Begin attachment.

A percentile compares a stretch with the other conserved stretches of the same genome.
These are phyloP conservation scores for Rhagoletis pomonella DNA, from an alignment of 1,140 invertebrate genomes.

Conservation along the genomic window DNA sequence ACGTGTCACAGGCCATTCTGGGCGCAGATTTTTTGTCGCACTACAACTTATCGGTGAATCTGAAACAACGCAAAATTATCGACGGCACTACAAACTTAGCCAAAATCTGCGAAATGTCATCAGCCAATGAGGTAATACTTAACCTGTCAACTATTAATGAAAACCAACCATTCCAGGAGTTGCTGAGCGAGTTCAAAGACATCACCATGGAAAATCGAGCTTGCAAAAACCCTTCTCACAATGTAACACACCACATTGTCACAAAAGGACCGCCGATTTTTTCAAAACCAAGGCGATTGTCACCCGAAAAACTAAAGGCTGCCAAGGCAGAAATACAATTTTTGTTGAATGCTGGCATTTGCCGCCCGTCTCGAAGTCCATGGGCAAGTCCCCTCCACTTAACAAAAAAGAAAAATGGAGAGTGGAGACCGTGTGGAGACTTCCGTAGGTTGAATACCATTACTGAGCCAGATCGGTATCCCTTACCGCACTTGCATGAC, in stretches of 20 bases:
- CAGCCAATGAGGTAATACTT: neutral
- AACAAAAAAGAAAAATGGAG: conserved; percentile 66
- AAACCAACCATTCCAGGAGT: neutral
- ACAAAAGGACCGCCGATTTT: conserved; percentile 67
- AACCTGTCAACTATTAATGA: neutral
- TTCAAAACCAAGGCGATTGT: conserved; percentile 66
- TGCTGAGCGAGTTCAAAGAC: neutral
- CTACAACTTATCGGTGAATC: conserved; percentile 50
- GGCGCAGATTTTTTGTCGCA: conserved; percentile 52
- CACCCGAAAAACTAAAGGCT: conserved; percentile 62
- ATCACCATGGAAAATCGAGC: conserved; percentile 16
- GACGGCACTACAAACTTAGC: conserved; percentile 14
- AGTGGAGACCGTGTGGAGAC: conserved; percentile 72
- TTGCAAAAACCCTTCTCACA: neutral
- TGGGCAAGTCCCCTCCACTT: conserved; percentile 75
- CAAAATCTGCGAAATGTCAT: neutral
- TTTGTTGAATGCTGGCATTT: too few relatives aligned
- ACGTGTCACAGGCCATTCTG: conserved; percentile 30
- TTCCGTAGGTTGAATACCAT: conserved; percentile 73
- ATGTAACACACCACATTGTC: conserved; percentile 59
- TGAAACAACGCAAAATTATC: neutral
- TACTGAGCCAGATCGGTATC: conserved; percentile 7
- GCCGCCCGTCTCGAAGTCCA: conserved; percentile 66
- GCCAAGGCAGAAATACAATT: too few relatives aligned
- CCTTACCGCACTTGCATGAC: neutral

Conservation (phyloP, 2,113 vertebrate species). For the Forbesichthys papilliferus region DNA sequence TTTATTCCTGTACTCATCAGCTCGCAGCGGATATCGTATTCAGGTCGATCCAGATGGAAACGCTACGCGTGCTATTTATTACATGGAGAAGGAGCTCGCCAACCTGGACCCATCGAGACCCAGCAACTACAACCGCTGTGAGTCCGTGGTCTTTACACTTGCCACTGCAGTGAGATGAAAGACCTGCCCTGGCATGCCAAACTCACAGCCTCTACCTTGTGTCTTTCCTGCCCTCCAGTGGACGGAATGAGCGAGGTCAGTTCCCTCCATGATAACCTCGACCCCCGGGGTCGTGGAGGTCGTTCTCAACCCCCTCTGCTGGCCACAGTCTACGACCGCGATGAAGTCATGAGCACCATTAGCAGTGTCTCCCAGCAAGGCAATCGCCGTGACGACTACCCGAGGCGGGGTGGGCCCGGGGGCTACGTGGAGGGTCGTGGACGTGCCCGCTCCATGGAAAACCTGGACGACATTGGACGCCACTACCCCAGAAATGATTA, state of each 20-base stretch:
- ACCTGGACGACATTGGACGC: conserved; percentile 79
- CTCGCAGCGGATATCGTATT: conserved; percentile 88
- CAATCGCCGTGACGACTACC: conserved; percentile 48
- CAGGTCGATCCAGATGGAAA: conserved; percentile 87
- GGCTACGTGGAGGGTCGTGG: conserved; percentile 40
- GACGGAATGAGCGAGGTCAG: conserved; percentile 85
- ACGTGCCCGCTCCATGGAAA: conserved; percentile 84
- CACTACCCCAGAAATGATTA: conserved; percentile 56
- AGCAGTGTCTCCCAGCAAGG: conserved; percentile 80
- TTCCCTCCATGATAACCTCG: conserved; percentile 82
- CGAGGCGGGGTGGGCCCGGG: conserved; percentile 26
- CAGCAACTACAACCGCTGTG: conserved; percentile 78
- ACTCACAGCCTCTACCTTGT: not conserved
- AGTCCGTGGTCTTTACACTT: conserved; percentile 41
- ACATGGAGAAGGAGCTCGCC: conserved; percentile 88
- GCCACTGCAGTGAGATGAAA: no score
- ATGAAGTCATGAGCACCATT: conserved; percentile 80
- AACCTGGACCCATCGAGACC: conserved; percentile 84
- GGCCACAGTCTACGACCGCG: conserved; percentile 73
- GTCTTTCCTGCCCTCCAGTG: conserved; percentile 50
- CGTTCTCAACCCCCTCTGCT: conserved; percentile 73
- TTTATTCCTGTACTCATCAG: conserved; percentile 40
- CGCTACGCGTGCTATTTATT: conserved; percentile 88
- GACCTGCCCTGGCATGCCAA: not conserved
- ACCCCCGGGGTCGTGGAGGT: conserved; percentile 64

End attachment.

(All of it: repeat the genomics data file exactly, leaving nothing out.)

A percentile compares a stretch with the other conserved stretches of the same genome.
These are phyloP conservation scores for Rhagoletis pomonella DNA, from an alignment of 1,140 invertebrate genomes.

Conservation along the genomic window DNA sequence ACGTGTCACAGGCCATTCTGGGCGCAGATTTTTTGTCGCACTACAACTTATCGGTGAATCTGAAACAACGCAAAATTATCGACGGCACTACAAACTTAGCCAAAATCTGCGAAATGTCATCAGCCAATGAGGTAATACTTAACCTGTCAACTATTAATGAAAACCAACCATTCCAGGAGTTGCTGAGCGAGTTCAAAGACATCACCATGGAAAATCGAGCTTGCAAAAACCCTTCTCACAATGTAACACACCACATTGTCACAAAAGGACCGCCGATTTTTTCAAAACCAAGGCGATTGTCACCCGAAAAACTAAAGGCTGCCAAGGCAGAAATACAATTTTTGTTGAATGCTGGCATTTGCCGCCCGTCTCGAAGTCCATGGGCAAGTCCCCTCCACTTAACAAAAAAGAAAAATGGAGAGTGGAGACCGTGTGGAGACTTCCGTAGGTTGAATACCATTACTGAGCCAGATCGGTATCCCTTACCGCACTTGCATGAC, in stretches of 20 bases:
- CAGCCAATGAGGTAATACTT: neutral
- AACAAAAAAGAAAAATGGAG: conserved; percentile 66
- AAACCAACCATTCCAGGAGT: neutral
- ACAAAAGGACCGCCGATTTT: conserved; percentile 67
- AACCTGTCAACTATTAATGA: neutral
- TTCAAAACCAAGGCGATTGT: conserved; percentile 66
- TGCTGAGCGAGTTCAAAGAC: neutral
- CTACAACTTATCGGTGAATC: conserved; percentile 50
- GGCGCAGATTTTTTGTCGCA: conserved; percentile 52
- CACCCGAAAAACTAAAGGCT: conserved; percentile 62
- ATCACCATGGAAAATCGAGC: conserved; percentile 16
- GACGGCACTACAAACTTAGC: conserved; percentile 14
- AGTGGAGACCGTGTGGAGAC: conserved; percentile 72
- TTGCAAAAACCCTTCTCACA: neutral
- TGGGCAAGTCCCCTCCACTT: conserved; percentile 75
- CAAAATCTGCGAAATGTCAT: neutral
- TTTGTTGAATGCTGGCATTT: too few relatives aligned
- ACGTGTCACAGGCCATTCTG: conserved; percentile 30
- TTCCGTAGGTTGAATACCAT: conserved; percentile 73
- ATGTAACACACCACATTGTC: conserved; percentile 59
- TGAAACAACGCAAAATTATC: neutral
- TACTGAGCCAGATCGGTATC: conserved; percentile 7
- GCCGCCCGTCTCGAAGTCCA: conserved; percentile 66
- GCCAAGGCAGAAATACAATT: too few relatives aligned
- CCTTACCGCACTTGCATGAC: neutral

Conservation (phyloP, 2,113 vertebrate species). For the Forbesichthys papilliferus region DNA sequence TTTATTCCTGTACTCATCAGCTCGCAGCGGATATCGTATTCAGGTCGATCCAGATGGAAACGCTACGCGTGCTATTTATTACATGGAGAAGGAGCTCGCCAACCTGGACCCATCGAGACCCAGCAACTACAACCGCTGTGAGTCCGTGGTCTTTACACTTGCCACTGCAGTGAGATGAAAGACCTGCCCTGGCATGCCAAACTCACAGCCTCTACCTTGTGTCTTTCCTGCCCTCCAGTGGACGGAATGAGCGAGGTCAGTTCCCTCCATGATAACCTCGACCCCCGGGGTCGTGGAGGTCGTTCTCAACCCCCTCTGCTGGCCACAGTCTACGACCGCGATGAAGTCATGAGCACCATTAGCAGTGTCTCCCAGCAAGGCAATCGCCGTGACGACTACCCGAGGCGGGGTGGGCCCGGGGGCTACGTGGAGGGTCGTGGACGTGCCCGCTCCATGGAAAACCTGGACGACATTGGACGCCACTACCCCAGAAATGATTA, state of each 20-base stretch:
- ACCTGGACGACATTGGACGC: conserved; percentile 79
- CTCGCAGCGGATATCGTATT: conserved; percentile 88
- CAATCGCCGTGACGACTACC: conserved; percentile 48
- CAGGTCGATCCAGATGGAAA: conserved; percentile 87
- GGCTACGTGGAGGGTCGTGG: conserved; percentile 40
- GACGGAATGAGCGAGGTCAG: conserved; percentile 85
- ACGTGCCCGCTCCATGGAAA: conserved; percentile 84
- CACTACCCCAGAAATGATTA: conserved; percentile 56
- AGCAGTGTCTCCCAGCAAGG: conserved; percentile 80
- TTCCCTCCATGATAACCTCG: conserved; percentile 82
- CGAGGCGGGGTGGGCCCGGG: conserved; percentile 26
- CAGCAACTACAACCGCTGTG: conserved; percentile 78
- ACTCACAGCCTCTACCTTGT: not conserved
- AGTCCGTGGTCTTTACACTT: conserved; percentile 41
- ACATGGAGAAGGAGCTCGCC: conserved; percentile 88
- GCCACTGCAGTGAGATGAAA: no score
- ATGAAGTCATGAGCACCATT: conserved; percentile 80
- AACCTGGACCCATCGAGACC: conserved; percentile 84
- GGCCACAGTCTACGACCGCG: conserved; percentile 73
- GTCTTTCCTGCCCTCCAGTG: conserved; percentile 50
- CGTTCTCAACCCCCTCTGCT: conserved; percentile 73
- TTTATTCCTGTACTCATCAG: conserved; percentile 40
- CGCTACGCGTGCTATTTATT: conserved; percentile 88
- GACCTGCCCTGGCATGCCAA: not conserved
- ACCCCCGGGGTCGTGGAGGT: conserved; percentile 64